(Silence)

Song: Ah, Holy Jesus

Shadow of Despair

Reading: Mark 5:33-34

Prayer:
Lord Jesus Christ,
you know what it is to feel that God is far away. You know what it is to call out for God’s presence. Come alongside us in the darkness, and help us call out for God.

(Silence)

Song: Our Darkness (Jacques Berthier, Les Presses de Taizé)

Shadow of Suffering

Reading: John 19:28-30

Prayer:
Suffering Savior,
in all our thirst, in all our sickness, in all our longing, in all our pain, you are there. Come alongside us in the darkness, and walk with us through all our suffering.

(Silence)

Song: I Want Jesus to Walk with Me

Shadow of Death

Reading: Luke 23:44-49

Prayer:
Dearest Jesus,
even in death, you are there. When we mourn, when we are afraid, when we come to our own end, you have been there, too. Come alongside us in the darkness, and carry us through death to life.

(Silence)

Song: Oh, Brother Jesus (John Bell, Wild Goose Resource Group)

(Silence)

Solo: What Wondrous Love Is This

We leave in silence

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Comments

  1. This is beautiful. Thanks for sharing!

  2. I was thinking of Jesus’s words on the road to Jerusalem… if these are silent, even the stones will cry out. Thanks for giving voice to the stones.

  3. Oh, I like this a great deal – hear the music as I read. Really appreciate how the music conveys the texts/images and engages/embodies the movement. Am doing some work in the area of worship music and religious education so really key in to this stuff these days. Thank you. am adding this service to the reflection work I am doing for my practicum. Blessings on your ministry.

  4. Just reading this gave me chills – what great images and prayers all woven together. Thanks for sharing it.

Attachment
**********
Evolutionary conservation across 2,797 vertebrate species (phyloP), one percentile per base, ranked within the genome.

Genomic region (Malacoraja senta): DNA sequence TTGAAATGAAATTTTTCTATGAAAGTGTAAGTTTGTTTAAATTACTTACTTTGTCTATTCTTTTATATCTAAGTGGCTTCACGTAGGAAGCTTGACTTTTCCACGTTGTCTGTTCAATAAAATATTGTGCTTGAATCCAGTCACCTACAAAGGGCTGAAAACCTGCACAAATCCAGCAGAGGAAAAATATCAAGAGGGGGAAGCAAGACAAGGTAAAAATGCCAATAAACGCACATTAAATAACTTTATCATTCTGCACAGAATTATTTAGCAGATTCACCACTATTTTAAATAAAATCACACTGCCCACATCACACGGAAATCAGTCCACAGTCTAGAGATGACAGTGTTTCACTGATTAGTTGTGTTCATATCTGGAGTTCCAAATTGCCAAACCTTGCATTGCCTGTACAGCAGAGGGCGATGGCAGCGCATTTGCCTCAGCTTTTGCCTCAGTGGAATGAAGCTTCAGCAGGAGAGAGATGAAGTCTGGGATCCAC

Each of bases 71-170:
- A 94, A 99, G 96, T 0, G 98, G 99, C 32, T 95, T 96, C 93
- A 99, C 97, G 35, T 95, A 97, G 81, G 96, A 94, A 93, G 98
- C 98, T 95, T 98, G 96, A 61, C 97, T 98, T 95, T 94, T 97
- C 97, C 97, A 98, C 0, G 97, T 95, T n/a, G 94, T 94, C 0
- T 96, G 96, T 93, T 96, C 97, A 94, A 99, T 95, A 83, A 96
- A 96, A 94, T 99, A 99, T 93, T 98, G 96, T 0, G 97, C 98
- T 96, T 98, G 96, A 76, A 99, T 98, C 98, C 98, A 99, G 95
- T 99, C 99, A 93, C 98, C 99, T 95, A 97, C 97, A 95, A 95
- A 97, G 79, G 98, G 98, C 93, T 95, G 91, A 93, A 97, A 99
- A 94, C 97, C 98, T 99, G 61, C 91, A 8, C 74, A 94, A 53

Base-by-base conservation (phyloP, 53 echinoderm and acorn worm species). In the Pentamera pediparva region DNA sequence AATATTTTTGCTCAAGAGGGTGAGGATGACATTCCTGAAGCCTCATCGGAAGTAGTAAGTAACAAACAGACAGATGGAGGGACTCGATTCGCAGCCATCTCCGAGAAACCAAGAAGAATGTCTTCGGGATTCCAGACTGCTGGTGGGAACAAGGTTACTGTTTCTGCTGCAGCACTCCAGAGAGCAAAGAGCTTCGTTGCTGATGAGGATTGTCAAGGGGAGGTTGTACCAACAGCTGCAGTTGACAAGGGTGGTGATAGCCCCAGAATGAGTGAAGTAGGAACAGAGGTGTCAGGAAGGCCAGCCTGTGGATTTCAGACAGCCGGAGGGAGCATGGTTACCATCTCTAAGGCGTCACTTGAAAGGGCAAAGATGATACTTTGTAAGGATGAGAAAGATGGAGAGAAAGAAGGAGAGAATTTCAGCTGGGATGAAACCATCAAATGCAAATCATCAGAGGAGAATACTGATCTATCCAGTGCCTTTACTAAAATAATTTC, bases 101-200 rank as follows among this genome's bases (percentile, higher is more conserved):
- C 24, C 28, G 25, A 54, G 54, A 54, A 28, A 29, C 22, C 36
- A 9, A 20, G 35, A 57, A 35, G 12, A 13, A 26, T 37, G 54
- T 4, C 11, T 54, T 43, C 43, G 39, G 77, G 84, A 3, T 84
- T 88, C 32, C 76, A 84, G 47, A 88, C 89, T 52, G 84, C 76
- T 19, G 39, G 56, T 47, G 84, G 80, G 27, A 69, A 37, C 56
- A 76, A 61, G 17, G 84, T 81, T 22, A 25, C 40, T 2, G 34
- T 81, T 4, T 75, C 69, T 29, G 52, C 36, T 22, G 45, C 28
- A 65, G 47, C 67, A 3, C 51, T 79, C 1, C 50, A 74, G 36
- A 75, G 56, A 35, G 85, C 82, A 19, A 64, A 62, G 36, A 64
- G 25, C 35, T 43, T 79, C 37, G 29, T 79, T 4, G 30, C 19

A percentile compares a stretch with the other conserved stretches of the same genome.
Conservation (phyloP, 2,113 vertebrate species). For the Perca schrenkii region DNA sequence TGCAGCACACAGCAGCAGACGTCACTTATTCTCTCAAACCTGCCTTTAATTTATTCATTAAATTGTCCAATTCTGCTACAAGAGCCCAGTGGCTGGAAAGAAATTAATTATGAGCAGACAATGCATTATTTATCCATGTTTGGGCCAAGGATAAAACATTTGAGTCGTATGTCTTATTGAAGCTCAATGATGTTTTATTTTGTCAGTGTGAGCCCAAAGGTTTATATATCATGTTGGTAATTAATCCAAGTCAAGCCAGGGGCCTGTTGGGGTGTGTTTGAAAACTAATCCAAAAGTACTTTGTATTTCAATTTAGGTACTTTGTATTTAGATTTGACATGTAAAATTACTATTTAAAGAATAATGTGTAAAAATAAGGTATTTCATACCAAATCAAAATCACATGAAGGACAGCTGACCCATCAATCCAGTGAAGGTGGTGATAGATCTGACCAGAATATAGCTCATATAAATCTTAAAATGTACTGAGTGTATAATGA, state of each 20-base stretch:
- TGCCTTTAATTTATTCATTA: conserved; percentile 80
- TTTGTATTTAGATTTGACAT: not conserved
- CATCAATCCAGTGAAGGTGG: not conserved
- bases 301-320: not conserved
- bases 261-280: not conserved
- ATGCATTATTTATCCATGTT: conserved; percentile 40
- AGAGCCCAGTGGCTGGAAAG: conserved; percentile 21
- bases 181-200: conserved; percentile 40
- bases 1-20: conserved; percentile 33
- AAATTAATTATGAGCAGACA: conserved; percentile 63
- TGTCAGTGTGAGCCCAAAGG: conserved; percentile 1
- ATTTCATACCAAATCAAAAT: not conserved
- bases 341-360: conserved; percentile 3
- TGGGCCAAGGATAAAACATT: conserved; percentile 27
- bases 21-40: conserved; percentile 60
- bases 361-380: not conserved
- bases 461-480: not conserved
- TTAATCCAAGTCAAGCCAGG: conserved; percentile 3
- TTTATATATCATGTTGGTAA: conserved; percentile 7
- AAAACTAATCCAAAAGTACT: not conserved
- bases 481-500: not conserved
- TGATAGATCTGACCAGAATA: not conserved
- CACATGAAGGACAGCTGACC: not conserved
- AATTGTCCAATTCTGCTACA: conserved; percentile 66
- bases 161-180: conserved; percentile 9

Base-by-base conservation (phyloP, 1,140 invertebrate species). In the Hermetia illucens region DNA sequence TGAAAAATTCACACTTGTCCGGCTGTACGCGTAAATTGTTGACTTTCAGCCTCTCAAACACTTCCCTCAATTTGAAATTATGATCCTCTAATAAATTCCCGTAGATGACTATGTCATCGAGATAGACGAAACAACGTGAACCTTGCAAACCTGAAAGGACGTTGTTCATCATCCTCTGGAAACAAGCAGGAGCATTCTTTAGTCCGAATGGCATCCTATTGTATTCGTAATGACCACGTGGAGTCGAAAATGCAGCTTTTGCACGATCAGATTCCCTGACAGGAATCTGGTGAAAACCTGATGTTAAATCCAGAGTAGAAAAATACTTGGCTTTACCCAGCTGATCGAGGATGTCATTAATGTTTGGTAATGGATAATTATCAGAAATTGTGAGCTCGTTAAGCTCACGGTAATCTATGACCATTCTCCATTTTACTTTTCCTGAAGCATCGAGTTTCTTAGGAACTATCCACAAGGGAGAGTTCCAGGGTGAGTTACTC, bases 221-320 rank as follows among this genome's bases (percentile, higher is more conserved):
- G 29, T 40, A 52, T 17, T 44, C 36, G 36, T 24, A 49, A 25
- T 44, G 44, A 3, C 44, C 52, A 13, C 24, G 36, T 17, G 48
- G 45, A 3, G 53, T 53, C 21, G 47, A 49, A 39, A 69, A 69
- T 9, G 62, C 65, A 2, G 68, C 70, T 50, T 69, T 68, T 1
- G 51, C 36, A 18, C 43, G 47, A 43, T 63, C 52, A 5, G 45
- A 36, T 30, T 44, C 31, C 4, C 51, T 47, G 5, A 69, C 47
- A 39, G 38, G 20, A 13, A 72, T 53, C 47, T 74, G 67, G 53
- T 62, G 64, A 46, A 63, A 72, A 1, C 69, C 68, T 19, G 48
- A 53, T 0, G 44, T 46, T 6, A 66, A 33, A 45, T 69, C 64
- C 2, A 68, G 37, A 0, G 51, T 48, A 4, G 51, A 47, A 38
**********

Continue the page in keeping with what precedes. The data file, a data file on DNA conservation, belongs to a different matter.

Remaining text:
5. Shannon Kershner says:

    This is a beautiful and powerful service. But I had to admit that my favorite part of the whole thing is your endnote of thanks to your colleagues, your husband, and your parents who care for your small child. It is just nice to know that other clergywomen live similar lives to mine. Thank you!

  6. I’m in my second yr of seminary, have a one year old, and am working in a church this year on top of classes. For the first time in many years, I didn’t feel like I had celebrated Christ during Holy Week and Easter. Now, I feel that I have. Thank you for the beautiful service.

  7. This is a fantastic ligurgy! Our theme for Lent 2009 is “A Journey of Stones.” Everything about worship (scriptures, music, messages, etc.) has been tied to our human propensity to throw stones at one another and what it takes to be willing to put down our stones and walk away.
    This Good Friday liturgy will SO work with my congregation and their needs. I’m going to modify it a bit to include in each “Shadow” section a responsive prayer, something to the effect of:
    “If the stone in your hand represents this shadow, may you…”

  8. I’m really liking this service and am making only minor adaptations to it for use this next week. There seems to be one error in it, though: the “Shadow of Despair” reading should probably use Mark 15:33-34 rather than Mark 5…